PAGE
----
Pain and stress can end up causing physical, mental or emotional issues. Often this physical or emotional pain significantly impacts our health, happiness and overall quality of life. Learning how to relax can lessen the impact that this pain has on your life.
The Pain Cycle
Perhaps the first step to healing ourselves is learning to better understand how our body reacts to and deals with stress and pain. Once pain occurs, whether from an injury or other source, your psychological reaction to it can have a strong effect on its intensity and duration. For some people, pain can become a vicious cycle: pain causes anxiety and tension, and anxiety and tension cause more pain. Many common health disorders, such as migraines, involve tension as a contributing source of the initial pain. By using relaxation techniques, one can release tension, greatly reduce certain types of pain and sometimes actually prevent the pain from occurring. Relaxation techniques, such as meditation and breathing exercises, are simple methods you can use to relax and break your pain cycle.
Meditation as Medicine
Meditation is an activity that can calm your mind and keep you focused on the present. In a meditative state, you can clear your mind of cluttered thoughts and memories. Studies even show meditation is effective in controlling anxiety, enhancing the immune system and reducing conditions such as high blood pressure, substance abuse and chronic pain. There are numerous kinds of meditative techniques, but concentrative, mindful and transcendental are the most common.
- During concentrative meditation you focus your attention on a single sound, object or breathing pattern to bring about a calm, tranquil mind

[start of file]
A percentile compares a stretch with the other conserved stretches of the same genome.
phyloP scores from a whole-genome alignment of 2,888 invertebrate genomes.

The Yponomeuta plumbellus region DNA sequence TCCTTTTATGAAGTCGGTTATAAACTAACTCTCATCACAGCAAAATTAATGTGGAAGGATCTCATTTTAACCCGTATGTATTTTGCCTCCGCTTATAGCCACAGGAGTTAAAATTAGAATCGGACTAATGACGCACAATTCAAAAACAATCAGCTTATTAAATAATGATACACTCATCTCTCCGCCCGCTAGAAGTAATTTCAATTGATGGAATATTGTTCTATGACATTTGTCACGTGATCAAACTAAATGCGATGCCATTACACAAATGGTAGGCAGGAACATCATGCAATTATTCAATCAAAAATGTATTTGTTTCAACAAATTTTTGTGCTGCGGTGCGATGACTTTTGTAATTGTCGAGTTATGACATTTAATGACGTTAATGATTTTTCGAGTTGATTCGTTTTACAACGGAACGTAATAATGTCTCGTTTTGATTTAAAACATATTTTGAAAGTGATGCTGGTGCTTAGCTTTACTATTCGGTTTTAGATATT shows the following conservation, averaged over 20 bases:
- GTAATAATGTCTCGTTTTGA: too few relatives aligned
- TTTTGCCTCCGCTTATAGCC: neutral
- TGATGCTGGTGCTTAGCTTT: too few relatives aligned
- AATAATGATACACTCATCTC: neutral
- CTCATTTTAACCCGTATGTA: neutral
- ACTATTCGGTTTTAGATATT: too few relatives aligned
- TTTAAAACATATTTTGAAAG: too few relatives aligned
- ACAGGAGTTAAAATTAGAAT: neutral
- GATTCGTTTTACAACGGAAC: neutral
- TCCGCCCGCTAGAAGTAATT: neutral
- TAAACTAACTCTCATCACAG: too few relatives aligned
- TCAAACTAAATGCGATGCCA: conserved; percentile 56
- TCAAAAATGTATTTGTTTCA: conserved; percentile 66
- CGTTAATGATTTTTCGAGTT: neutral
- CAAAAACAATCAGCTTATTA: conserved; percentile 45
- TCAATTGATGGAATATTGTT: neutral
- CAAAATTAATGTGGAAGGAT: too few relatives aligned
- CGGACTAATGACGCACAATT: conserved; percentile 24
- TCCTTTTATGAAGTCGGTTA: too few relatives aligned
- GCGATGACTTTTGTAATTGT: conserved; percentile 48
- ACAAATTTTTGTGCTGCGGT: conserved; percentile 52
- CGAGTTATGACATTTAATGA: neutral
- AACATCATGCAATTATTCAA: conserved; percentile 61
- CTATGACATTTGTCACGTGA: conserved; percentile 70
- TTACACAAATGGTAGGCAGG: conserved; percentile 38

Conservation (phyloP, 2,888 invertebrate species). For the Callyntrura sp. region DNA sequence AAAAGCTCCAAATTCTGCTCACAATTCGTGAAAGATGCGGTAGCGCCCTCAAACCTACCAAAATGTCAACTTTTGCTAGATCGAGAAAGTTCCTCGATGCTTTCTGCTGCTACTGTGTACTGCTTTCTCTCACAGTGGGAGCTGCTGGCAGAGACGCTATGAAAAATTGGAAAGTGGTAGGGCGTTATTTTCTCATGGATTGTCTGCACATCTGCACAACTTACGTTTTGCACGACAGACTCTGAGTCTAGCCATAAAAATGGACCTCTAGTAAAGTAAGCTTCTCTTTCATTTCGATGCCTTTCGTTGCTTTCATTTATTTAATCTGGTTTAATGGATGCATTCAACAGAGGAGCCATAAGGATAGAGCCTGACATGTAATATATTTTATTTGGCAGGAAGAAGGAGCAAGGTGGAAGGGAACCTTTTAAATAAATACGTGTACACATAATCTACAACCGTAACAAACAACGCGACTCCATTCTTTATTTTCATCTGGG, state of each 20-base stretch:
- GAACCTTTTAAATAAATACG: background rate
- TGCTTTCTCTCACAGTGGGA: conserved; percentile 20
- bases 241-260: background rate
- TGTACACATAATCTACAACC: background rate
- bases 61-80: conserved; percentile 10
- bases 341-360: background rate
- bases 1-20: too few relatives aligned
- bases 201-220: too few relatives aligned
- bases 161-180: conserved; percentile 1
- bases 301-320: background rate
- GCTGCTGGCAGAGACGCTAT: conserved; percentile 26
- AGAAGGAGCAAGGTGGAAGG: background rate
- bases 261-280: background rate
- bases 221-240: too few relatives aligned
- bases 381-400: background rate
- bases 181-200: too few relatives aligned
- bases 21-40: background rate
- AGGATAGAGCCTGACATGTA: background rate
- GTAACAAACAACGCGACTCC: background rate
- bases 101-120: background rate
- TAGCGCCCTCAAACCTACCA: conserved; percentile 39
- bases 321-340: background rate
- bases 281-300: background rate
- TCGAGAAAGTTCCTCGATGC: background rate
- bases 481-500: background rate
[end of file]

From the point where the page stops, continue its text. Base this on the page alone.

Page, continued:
- During mindful meditation, you keep your mind aware, but you do not react to sensations, feelings or images going on around you
- During transcendental meditation, you put your body at full rest but keep your mind fully alert, bringing about a deep state of relaxation
Benefits of Better Breathing
Breathing is not only an important part of the meditative process, but used independently can be another effective self-help technique. Shallow or poor breathing contributes to many health disorders as well. Even though breathing is an automatic response, there are times when mentally adjusting the way we breathe can benefit our health and sense of well-being. For example, breathing deeply from your abdomen rather than your chest increases your oxygen intake. Shallow breathing inhibits the release of carbon dioxide from your body, creating an imbalance that can contribute to poor health. By practising proper breathing techniques, you can increase your lung capacity and energy levels, speed the healing process of many disorders, and relieve anxiety, insomnia and stress.